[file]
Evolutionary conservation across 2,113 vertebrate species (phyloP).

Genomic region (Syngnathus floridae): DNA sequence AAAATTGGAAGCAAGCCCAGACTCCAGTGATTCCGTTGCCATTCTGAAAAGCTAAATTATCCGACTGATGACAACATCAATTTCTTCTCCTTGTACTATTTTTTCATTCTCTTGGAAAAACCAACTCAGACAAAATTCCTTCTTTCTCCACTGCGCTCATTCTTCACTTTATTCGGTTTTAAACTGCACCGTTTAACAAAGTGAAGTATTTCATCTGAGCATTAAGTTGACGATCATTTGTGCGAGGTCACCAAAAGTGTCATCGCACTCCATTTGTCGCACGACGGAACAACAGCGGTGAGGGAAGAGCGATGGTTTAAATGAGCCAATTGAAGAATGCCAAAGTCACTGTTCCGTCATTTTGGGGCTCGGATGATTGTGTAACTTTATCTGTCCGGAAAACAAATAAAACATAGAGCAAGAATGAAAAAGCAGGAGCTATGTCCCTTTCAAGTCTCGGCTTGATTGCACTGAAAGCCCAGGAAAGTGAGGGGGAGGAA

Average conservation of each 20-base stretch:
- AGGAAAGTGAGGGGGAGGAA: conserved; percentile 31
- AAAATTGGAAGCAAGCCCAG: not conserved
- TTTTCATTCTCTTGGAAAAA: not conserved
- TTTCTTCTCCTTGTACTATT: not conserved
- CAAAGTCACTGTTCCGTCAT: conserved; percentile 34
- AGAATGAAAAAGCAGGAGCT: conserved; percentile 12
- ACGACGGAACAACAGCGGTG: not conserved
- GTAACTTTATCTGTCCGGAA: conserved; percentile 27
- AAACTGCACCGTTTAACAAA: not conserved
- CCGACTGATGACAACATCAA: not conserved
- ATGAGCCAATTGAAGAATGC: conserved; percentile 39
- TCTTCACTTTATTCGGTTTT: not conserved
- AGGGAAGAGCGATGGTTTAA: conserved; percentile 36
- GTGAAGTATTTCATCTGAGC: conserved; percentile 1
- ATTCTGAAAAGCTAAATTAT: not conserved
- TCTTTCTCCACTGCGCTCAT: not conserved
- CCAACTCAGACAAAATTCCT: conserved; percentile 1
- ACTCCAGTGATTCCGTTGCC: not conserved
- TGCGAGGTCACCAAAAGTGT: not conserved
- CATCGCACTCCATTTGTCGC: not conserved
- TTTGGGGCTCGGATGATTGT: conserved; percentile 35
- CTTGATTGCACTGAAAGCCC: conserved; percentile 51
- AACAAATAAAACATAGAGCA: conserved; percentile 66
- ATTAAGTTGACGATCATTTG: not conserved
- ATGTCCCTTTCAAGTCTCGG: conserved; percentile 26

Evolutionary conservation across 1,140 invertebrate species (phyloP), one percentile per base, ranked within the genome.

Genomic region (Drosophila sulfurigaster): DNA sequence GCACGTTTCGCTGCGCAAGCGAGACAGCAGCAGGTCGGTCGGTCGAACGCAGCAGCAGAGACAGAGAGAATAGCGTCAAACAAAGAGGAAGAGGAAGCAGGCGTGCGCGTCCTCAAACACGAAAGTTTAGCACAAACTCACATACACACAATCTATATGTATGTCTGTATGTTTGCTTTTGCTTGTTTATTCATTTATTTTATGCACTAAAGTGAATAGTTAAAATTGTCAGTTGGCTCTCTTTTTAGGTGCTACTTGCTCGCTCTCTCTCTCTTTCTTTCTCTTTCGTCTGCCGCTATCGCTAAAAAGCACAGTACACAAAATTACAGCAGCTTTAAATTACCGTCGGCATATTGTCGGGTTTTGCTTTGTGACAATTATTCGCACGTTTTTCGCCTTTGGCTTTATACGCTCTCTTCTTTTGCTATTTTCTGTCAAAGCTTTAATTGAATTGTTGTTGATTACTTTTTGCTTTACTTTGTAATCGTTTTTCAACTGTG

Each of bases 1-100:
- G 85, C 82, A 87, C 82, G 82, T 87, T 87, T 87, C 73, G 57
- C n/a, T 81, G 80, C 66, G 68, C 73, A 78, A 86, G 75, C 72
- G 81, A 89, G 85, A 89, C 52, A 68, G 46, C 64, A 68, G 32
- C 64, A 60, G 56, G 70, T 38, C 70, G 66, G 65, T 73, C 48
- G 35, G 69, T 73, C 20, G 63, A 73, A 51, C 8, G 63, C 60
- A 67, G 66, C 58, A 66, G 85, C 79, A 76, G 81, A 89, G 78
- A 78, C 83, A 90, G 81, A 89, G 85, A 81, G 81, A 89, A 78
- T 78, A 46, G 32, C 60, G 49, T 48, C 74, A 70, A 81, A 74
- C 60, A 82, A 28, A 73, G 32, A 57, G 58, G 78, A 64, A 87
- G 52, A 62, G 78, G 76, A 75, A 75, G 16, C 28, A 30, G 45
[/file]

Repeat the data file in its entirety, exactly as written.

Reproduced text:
Evolutionary conservation across 2,113 vertebrate species (phyloP).

Genomic region (Syngnathus floridae): DNA sequence AAAATTGGAAGCAAGCCCAGACTCCAGTGATTCCGTTGCCATTCTGAAAAGCTAAATTATCCGACTGATGACAACATCAATTTCTTCTCCTTGTACTATTTTTTCATTCTCTTGGAAAAACCAACTCAGACAAAATTCCTTCTTTCTCCACTGCGCTCATTCTTCACTTTATTCGGTTTTAAACTGCACCGTTTAACAAAGTGAAGTATTTCATCTGAGCATTAAGTTGACGATCATTTGTGCGAGGTCACCAAAAGTGTCATCGCACTCCATTTGTCGCACGACGGAACAACAGCGGTGAGGGAAGAGCGATGGTTTAAATGAGCCAATTGAAGAATGCCAAAGTCACTGTTCCGTCATTTTGGGGCTCGGATGATTGTGTAACTTTATCTGTCCGGAAAACAAATAAAACATAGAGCAAGAATGAAAAAGCAGGAGCTATGTCCCTTTCAAGTCTCGGCTTGATTGCACTGAAAGCCCAGGAAAGTGAGGGGGAGGAA

Average conservation of each 20-base stretch:
- AGGAAAGTGAGGGGGAGGAA: conserved; percentile 31
- AAAATTGGAAGCAAGCCCAG: not conserved
- TTTTCATTCTCTTGGAAAAA: not conserved
- TTTCTTCTCCTTGTACTATT: not conserved
- CAAAGTCACTGTTCCGTCAT: conserved; percentile 34
- AGAATGAAAAAGCAGGAGCT: conserved; percentile 12
- ACGACGGAACAACAGCGGTG: not conserved
- GTAACTTTATCTGTCCGGAA: conserved; percentile 27
- AAACTGCACCGTTTAACAAA: not conserved
- CCGACTGATGACAACATCAA: not conserved
- ATGAGCCAATTGAAGAATGC: conserved; percentile 39
- TCTTCACTTTATTCGGTTTT: not conserved
- AGGGAAGAGCGATGGTTTAA: conserved; percentile 36
- GTGAAGTATTTCATCTGAGC: conserved; percentile 1
- ATTCTGAAAAGCTAAATTAT: not conserved
- TCTTTCTCCACTGCGCTCAT: not conserved
- CCAACTCAGACAAAATTCCT: conserved; percentile 1
- ACTCCAGTGATTCCGTTGCC: not conserved
- TGCGAGGTCACCAAAAGTGT: not conserved
- CATCGCACTCCATTTGTCGC: not conserved
- TTTGGGGCTCGGATGATTGT: conserved; percentile 35
- CTTGATTGCACTGAAAGCCC: conserved; percentile 51
- AACAAATAAAACATAGAGCA: conserved; percentile 66
- ATTAAGTTGACGATCATTTG: not conserved
- ATGTCCCTTTCAAGTCTCGG: conserved; percentile 26

Evolutionary conservation across 1,140 invertebrate species (phyloP), one percentile per base, ranked within the genome.

Genomic region (Drosophila sulfurigaster): DNA sequence GCACGTTTCGCTGCGCAAGCGAGACAGCAGCAGGTCGGTCGGTCGAACGCAGCAGCAGAGACAGAGAGAATAGCGTCAAACAAAGAGGAAGAGGAAGCAGGCGTGCGCGTCCTCAAACACGAAAGTTTAGCACAAACTCACATACACACAATCTATATGTATGTCTGTATGTTTGCTTTTGCTTGTTTATTCATTTATTTTATGCACTAAAGTGAATAGTTAAAATTGTCAGTTGGCTCTCTTTTTAGGTGCTACTTGCTCGCTCTCTCTCTCTTTCTTTCTCTTTCGTCTGCCGCTATCGCTAAAAAGCACAGTACACAAAATTACAGCAGCTTTAAATTACCGTCGGCATATTGTCGGGTTTTGCTTTGTGACAATTATTCGCACGTTTTTCGCCTTTGGCTTTATACGCTCTCTTCTTTTGCTATTTTCTGTCAAAGCTTTAATTGAATTGTTGTTGATTACTTTTTGCTTTACTTTGTAATCGTTTTTCAACTGTG

Each of bases 1-100:
- G 85, C 82, A 87, C 82, G 82, T 87, T 87, T 87, C 73, G 57
- C n/a, T 81, G 80, C 66, G 68, C 73, A 78, A 86, G 75, C 72
- G 81, A 89, G 85, A 89, C 52, A 68, G 46, C 64, A 68, G 32
- C 64, A 60, G 56, G 70, T 38, C 70, G 66, G 65, T 73, C 48
- G 35, G 69, T 73, C 20, G 63, A 73, A 51, C 8, G 63, C 60
- A 67, G 66, C 58, A 66, G 85, C 79, A 76, G 81, A 89, G 78
- A 78, C 83, A 90, G 81, A 89, G 85, A 81, G 81, A 89, A 78
- T 78, A 46, G 32, C 60, G 49, T 48, C 74, A 70, A 81, A 74
- C 60, A 82, A 28, A 73, G 32, A 57, G 58, G 78, A 64, A 87
- G 52, A 62, G 78, G 76, A 75, A 75, G 16, C 28, A 30, G 45